..To determine the incidence of fatal pulmonary events after extrapleural pneumonectomy and hemithoracic intensity-modulated radiotherapy (IMRT) for malignant pleural mesothelioma...
  19. ncbi request reprint Dose-response relationship in locoregional control for patients with stage II-III esophageal cancer treated with concurrent chemotherapy and radiotherapy
    Zhen Zhang
    Department of Radiation Oncology, Shanghai Fudan University, Shanghai Medical University, Shanghai Cancer Hospital, Shanghai, People s Republic of China
    Int J Radiat Oncol Biol Phys 61:656-64. 2005
    ..To evaluate the correlation between radiation dose and locoregional control (LRC) for patients with Stage II-III unresectable esophageal cancer treated with concurrent chemotherapy and radiotherapy...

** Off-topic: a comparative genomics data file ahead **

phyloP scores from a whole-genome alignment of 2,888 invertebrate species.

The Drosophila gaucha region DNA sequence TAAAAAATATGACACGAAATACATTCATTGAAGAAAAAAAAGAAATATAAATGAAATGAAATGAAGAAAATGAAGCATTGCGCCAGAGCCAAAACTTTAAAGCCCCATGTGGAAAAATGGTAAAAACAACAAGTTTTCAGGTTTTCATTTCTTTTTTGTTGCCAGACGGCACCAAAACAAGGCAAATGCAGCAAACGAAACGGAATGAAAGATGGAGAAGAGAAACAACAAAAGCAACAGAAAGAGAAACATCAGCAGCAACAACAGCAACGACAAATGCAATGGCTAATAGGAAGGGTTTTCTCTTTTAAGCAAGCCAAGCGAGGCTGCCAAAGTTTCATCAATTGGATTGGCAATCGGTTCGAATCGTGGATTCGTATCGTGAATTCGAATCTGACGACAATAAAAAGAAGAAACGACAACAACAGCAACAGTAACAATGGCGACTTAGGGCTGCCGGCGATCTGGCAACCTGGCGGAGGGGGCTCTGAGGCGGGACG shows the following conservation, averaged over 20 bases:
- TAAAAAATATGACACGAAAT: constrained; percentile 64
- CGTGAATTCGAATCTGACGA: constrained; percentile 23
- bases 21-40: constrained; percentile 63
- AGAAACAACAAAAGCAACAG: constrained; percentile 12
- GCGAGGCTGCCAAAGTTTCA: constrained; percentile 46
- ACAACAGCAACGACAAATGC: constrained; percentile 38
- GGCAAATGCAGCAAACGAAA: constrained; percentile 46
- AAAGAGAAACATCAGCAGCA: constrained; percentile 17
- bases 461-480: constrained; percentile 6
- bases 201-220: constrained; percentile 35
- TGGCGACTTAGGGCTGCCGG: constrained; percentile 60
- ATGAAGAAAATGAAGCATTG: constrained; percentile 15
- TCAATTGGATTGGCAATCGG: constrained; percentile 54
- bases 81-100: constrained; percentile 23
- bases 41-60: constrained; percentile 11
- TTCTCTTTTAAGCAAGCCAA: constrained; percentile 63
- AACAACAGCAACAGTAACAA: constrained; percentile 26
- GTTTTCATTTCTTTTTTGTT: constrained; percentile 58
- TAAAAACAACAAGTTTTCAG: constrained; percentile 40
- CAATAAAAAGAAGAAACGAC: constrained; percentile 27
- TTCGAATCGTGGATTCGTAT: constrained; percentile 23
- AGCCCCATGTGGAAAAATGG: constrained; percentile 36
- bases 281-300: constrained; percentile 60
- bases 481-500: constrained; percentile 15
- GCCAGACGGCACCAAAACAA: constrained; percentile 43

20. ncbi request reprint Esophagectomy after concurrent chemoradiotherapy improves locoregional control in clinical stage II or III esophageal cancer patients
    Zhongxing Liao
    Department of Radiation Oncology, The University of Texas M D Anderson Cancer Center, Houston, TX 77030, USA
    Int J Radiat Oncol Biol Phys 60:1484-93. 2004
    ..To evaluate the effect of surgical resection on the outcome of patients with clinical Stage II or III cancer of the esophagus treated with concurrent chemoradiotherapy...
  21. ncbi request reprint Radiosensitivity is predicted by DNA end-binding complex density, but not by nuclear levels of band components